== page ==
The cease-fire has largely been observed until recently, although numerous incidents in the security zone guarded by the trilateral force have been alleged by both sides. The presence of the 14th Russian Army in the left-bank areas remains the major military issue in the region, numbering an estimated 5,000 well armed troops.
On September 2006, the region voted in favour of separation from Moldova and for joining Russia. The referendum was not, however, recognised either by the OSCE or the European Union, the latter explaining that "the situation in Transnistria does not allow the free expression of popular will."
Conflict resolution talks involving Moldova, TMR, Russia, Ukraine and the OSCE resumed under Russian mediation in 2008 (having been suspended in 2006), but did not produce any result. In October 2011, Moldova and the breakaway region were reported to have agreed to resume internationally-mediated negotiations on settling the conflict.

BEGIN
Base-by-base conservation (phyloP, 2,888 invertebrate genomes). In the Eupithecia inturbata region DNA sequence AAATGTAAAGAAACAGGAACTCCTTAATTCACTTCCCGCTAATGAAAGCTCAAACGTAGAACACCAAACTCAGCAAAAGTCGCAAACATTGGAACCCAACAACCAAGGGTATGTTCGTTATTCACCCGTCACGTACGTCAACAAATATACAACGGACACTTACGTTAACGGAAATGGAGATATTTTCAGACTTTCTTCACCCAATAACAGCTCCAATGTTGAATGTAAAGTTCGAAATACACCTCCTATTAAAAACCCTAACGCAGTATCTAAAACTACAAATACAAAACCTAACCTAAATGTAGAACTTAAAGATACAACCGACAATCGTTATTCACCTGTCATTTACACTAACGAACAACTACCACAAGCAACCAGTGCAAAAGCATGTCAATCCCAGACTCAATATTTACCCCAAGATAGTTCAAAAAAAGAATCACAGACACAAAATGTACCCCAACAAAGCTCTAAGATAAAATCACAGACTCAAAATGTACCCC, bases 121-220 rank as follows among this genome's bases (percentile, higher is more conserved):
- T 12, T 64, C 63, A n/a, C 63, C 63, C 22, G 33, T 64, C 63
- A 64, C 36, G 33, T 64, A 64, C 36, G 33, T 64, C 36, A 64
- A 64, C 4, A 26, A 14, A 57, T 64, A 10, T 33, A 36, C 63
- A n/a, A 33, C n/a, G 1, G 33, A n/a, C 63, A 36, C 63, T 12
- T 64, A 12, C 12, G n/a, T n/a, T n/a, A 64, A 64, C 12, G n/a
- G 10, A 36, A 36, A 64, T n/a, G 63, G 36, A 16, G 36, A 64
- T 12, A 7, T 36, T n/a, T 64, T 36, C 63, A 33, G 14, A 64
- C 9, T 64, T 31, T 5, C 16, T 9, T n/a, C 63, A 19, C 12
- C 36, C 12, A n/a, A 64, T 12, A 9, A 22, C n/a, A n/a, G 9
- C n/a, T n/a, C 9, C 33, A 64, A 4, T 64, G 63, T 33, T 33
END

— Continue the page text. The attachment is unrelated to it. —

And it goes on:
Sources and further reading:
OSCE, The Transdniestrian conflict - origins and main issues, January 2001
MFA, press release,"Meetings between Mediators/Observers in Negotiation Process on Transnistrian Settlement and Leaderships of Republic of Moldova and Transnistria," 24 July 2008
Chechnya declared its independence from Russia in 1991. The following years were marked with lawlessness, violence and then full-scale conflict.
The first Chechen conflict, 1994-1996
In 1994, the Kremlin sent troops into Chechnya to restore its authority. The capital, Grozny, was reduced to ruins. However, with mounting losses in the Russian army, the conflict ended with the withdrawal of Russian forces. On 22 August 1996, a ceasefire agreement was signed. It was followed on 31 August with the signing by federal and separatist negotiators of a statement of principles, which became known as the "Khasavyurt Agreement". The agreement gave Chechnya autonomy but not full independence.
The second Chechen conflict, August 1999
In August 1999, Chechen fighters crossed into the neighbouring Russian Republic of Dagestan in an unsuccessful attempt to support the local Islamist separatist movement. The 2003 constitution gives Chechnya greater autonomy but enshrines its position within Russian Federation.
The situation in Chechnya, 2008-2009
As of June 2008, the European Court of Human Rights had found Russia responsible for human rights violations in Chechnya in 31 rulings, including torture, enforced disappearances and extrajudicial executions.